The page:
Learning to Teach & Swim

Isha Afeef is Social and Environmental Responsibility Fund Manager at Soneva Fushi. She is 20 years old and grew up in Male. While supporting the Learn to Swim programme, an initiative born out of the SLOW LIFE Symposium, she has learnt to swim herself and has been snorkeling for the first time.

Isha just learned to swim and help teaching the children to swim. Photo: Cat Vinton

Isha just learned to swim and help teaching the children to swim.
Photo: Cat Vinton

If you’d asked me about the Swim Camp two weeks ago, what I could have told you is that it is an initiative by Soneva Fushi and Jon Bowermaster to teach local kids who live 1m above sea level how to love the water around them by learning to swim. Today, this still holds true, but starting the programme has unfolded many sides which we weren’t expecting – the enthusiasm of the parents and teachers, the boldness and vulnerability of the kids, and the love and gratitude from the island of Eydhafushi to all those involved in the programme.

While learning to swim ought to be a necessity on such low-lying coastal islands, it is often neglected while academics and urbanization are prioritized. As we grow to become more ‘educated’, the more we appear to withdraw from the beckoning ocean and into the humdrum of daily life. While many boys eventually find their way to swimming in the sea, the girls and ladies never hardly dare venture any deeper than where their feet would touch the bottom of the sea – myself included. As disgraceful as it is that I’ve lived and loved by the sea for twenty years, the ocean, with its many moods and facades, still terrifies me.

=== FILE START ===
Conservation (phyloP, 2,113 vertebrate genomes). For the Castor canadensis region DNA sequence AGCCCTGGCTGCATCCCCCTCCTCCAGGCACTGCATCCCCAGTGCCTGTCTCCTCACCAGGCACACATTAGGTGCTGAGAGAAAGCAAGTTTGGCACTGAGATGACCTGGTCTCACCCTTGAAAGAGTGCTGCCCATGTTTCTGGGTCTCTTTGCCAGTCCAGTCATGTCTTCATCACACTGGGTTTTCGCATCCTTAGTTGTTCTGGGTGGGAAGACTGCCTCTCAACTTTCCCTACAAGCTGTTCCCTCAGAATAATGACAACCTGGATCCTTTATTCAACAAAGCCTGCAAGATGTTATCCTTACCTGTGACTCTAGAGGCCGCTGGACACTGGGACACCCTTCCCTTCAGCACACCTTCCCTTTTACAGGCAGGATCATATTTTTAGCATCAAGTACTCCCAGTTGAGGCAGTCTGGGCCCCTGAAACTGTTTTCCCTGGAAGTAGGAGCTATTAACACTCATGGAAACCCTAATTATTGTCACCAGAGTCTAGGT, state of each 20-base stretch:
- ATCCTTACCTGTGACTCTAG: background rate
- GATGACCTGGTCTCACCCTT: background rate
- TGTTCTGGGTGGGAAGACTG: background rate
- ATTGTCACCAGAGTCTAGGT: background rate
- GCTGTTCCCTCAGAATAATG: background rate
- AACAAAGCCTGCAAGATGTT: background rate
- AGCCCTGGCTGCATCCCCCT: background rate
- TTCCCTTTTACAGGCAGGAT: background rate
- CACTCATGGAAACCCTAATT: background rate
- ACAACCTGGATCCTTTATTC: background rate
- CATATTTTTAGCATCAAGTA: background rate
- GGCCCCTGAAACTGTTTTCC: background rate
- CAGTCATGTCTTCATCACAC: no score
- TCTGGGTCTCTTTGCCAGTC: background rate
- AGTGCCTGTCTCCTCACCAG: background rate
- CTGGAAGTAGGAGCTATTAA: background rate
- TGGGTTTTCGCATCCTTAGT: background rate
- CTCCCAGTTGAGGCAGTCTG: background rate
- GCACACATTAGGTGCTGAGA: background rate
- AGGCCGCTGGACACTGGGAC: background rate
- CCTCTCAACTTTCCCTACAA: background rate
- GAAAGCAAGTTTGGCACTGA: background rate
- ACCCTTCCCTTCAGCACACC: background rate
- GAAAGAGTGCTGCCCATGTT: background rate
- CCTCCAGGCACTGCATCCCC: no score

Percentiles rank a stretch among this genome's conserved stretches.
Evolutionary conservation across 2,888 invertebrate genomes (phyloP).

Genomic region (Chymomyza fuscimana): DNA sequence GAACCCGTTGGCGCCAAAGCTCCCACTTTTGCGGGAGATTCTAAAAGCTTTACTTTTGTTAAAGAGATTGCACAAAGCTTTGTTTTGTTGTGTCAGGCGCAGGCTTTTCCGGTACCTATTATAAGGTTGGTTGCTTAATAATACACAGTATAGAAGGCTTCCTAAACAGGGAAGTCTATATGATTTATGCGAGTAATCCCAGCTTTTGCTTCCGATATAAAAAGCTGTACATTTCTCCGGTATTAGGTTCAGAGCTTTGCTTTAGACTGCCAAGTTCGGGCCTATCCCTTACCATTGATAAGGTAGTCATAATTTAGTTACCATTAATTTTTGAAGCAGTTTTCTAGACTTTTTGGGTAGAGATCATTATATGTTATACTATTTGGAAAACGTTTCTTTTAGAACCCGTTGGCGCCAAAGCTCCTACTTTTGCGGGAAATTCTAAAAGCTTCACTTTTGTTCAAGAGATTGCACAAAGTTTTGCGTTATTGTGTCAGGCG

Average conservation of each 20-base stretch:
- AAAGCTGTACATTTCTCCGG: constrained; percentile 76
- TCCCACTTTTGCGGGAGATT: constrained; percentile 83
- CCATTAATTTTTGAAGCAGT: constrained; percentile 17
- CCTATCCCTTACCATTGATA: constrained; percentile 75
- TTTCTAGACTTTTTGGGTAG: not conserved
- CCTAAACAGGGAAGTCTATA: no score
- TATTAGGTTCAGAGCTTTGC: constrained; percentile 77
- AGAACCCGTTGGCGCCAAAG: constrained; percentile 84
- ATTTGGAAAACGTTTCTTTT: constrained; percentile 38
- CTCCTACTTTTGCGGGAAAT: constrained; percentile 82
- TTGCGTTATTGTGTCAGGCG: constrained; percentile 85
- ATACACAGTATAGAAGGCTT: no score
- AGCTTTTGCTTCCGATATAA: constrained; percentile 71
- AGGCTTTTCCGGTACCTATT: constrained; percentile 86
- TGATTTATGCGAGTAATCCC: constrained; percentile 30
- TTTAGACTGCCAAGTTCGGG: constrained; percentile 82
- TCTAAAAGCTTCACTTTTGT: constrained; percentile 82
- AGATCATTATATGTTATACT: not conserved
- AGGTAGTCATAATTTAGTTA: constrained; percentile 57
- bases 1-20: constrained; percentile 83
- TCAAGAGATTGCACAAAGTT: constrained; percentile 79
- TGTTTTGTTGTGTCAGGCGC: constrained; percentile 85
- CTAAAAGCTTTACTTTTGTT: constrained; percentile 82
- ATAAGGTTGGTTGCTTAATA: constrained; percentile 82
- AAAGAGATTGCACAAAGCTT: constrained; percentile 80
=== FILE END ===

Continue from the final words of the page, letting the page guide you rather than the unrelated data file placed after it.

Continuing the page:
Photo: Cat Vinton

Photo: Cat Vinton

And that was why being part of the programme has been and continues to be an insightful experience. When I’m in the water holding the hand of a young girl who doesn’t even dare put her head in the water, I understand that crippling fear that makes it hard to let go. ‘Vaagi dhookollaa’, we keep saying to them, but there are still some who lie stiff as a board, afraid of letting go. It’s so hard to let go of your modicum of control when you aren’t confident that you can move through the water, be able to control yourself so that you don’t drown, or sink, or get bitten by an eel or a twig that looks like a eel. It’s not still water – anything that might not have been there might come to be, when the tides washes it in.

Photo: Cat Vinton

Photo: Cat Vinton

So it comes without a surprise that the past week has been the most that I’ve ever spent in the water, coming out at the end of the day a shade or two darker than I went in, but feeling so much lighter on the inside, because I’m growing to be comfortable in the water. And I can feel the kids learning to let go too, and while none of us expect a miracle to happen overnight, these kids have hope. At eight, they’re already so lucky to have a group of people dedicated to teaching them how to swim – so when they’re twenty, they won’t be going through what I am. When they’re twenty, they will have snorkeled and seen the beautiful gardens enriching our reefs, learnt to swim with the dolphins, to come close to sharks, and live knowing the beauty of our oceans.

Originally posted by the SLOW LIFE Symposium.

Related articles:
Learning to Swim the Maldivian Way
Commitments conclude the 2013 SLOW LIFE Symposium

2013 SLOW LIFE Symposium – Positive Change & ACTION
Coral Restoration 26 Months
The Boy and the Coconut

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